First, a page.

according to the Bureau of Prisons, is put at 48 amongst the federal prison
inmates and a total of 935 recoveries among the staff and inmates. This
information can be scary to the inmates, loved ones of the inmates, and staff
who have been put at risk of the virus.
Combating The COVID-19 Virus In Our Prisons
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The year 2018 saw the president of the United States,
Donald Trump, signed into law the First Step Act. This Act, which mandates the
Attorney General to create an assessment capturing the needs and risk of
recidivism amongst inmates, which would be used by the United States Bureau of
Prison in selecting inmates who are prepared for re-entry into the society.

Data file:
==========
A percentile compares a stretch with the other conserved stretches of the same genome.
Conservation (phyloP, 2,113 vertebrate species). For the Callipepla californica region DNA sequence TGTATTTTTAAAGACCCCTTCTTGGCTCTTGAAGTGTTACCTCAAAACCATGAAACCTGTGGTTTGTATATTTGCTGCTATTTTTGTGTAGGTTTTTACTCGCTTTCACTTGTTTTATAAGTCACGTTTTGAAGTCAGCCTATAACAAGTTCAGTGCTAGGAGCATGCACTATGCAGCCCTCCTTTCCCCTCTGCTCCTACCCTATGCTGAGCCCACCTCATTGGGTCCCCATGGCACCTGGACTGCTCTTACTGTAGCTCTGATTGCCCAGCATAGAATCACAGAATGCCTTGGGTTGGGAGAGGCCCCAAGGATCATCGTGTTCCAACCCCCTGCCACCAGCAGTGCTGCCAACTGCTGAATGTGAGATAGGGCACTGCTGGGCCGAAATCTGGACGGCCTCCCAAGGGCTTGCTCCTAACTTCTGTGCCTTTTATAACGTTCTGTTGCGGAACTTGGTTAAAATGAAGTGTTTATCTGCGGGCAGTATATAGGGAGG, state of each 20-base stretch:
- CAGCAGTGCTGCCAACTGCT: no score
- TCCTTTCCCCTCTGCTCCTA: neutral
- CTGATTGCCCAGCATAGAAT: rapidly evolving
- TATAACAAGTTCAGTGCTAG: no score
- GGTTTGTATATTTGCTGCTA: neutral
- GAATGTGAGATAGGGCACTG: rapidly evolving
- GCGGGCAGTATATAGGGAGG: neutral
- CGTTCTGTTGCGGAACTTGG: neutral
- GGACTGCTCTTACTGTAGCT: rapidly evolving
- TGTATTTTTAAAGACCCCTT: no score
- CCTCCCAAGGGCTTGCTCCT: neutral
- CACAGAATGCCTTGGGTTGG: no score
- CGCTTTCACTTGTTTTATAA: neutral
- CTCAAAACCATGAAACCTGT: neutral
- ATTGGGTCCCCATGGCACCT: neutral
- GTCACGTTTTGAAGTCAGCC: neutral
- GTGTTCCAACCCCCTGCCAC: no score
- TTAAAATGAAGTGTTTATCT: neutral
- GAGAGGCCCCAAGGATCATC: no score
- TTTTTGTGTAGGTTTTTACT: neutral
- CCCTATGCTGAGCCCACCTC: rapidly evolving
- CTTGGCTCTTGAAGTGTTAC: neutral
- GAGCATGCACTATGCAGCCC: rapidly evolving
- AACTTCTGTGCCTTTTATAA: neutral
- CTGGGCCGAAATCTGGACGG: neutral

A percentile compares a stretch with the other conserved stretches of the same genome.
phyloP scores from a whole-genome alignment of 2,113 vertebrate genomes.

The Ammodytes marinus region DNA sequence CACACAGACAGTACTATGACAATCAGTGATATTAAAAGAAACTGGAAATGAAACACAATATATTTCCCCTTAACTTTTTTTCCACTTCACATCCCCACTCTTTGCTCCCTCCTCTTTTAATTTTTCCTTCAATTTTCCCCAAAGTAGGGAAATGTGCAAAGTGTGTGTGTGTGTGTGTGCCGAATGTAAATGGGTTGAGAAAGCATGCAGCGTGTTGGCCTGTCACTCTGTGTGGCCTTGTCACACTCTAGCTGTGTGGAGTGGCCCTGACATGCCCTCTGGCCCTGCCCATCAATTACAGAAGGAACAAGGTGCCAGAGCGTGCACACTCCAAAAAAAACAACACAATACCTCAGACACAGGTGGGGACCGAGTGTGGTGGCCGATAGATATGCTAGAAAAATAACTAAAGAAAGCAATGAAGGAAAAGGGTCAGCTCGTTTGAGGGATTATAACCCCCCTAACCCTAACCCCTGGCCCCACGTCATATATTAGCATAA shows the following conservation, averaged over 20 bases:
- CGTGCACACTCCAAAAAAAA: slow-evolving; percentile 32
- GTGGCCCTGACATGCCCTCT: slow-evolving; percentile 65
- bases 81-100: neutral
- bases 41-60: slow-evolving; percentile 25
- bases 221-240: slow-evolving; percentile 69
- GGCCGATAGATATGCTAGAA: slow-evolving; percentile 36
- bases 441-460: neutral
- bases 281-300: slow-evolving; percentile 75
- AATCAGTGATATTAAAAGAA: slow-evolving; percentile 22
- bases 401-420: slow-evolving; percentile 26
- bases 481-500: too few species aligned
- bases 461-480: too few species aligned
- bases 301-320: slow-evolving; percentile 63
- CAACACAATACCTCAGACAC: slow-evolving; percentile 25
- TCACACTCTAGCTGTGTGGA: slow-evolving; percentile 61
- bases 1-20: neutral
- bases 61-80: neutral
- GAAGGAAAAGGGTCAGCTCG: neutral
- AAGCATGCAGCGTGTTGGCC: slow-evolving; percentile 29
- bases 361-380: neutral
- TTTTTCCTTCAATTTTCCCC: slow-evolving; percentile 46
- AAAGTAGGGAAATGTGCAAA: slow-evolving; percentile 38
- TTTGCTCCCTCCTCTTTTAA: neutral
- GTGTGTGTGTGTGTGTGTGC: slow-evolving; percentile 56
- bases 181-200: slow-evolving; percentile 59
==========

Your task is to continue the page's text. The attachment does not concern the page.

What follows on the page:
This move seems like an overthought and should be applied
in combating the spread of the COVID-19 virus amongst inmates. Although this Act
may not adequately de-populate the prison systems, the move gives access to the
application of several other methods of decongesting correctional
The introduction of early inmate release via home confinement or through Compassionate Release can save lives and reduce prison sentences for mild and non-violent offenders, reduce probation, and early parole dates are moves that can be taken by the authorities to counter the spread of the virus. Compassionate Release is a process where prisoners with extraordinary or compelling circumstances may be eligible for immediate release for circumstances that were not foreseen by the courts when they were sentenced.
In situations where the inmates are serving a majority percentage of prison time, home confinement could be put in place, as the inmates are first properly corrected for institution back into society, and the use of ankle monitors would keep them at home for the period of their home confinement. All these factors should be considered as prisoner release guidelines amidst the coronavirus pandemic.